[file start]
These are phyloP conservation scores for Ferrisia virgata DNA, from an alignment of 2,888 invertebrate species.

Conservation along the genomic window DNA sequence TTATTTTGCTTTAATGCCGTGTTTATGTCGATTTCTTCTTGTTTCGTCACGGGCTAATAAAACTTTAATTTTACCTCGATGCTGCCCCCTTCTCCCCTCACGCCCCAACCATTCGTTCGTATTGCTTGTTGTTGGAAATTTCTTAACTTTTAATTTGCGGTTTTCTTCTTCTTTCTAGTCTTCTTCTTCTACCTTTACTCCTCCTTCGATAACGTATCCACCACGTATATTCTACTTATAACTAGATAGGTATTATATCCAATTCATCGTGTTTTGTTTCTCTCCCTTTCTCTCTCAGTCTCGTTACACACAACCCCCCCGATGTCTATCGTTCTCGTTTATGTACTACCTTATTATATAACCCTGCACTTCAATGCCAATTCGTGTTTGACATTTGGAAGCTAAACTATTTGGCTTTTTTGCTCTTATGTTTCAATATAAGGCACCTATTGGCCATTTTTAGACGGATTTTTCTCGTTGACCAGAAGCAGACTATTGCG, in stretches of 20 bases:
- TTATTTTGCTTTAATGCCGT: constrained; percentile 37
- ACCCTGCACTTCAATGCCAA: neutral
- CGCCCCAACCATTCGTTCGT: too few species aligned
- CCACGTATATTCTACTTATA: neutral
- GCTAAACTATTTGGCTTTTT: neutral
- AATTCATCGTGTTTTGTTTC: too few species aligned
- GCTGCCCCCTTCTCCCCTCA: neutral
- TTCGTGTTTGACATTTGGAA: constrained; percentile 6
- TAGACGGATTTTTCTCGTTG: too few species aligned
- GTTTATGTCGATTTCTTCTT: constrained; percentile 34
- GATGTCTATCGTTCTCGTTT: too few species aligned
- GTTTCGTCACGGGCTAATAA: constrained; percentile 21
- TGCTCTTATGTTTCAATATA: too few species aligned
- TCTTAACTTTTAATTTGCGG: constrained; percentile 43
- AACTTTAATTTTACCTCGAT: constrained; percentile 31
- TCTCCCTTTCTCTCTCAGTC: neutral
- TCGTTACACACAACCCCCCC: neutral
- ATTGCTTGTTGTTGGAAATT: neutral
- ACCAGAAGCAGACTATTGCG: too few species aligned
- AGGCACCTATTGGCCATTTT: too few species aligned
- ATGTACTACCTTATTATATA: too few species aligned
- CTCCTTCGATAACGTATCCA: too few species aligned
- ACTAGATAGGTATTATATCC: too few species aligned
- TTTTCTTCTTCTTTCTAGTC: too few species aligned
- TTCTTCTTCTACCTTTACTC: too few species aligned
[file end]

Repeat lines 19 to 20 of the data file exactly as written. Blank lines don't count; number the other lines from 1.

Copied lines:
- TCGTTACACACAACCCCCCC: neutral
- ATTGCTTGTTGTTGGAAATT: neutral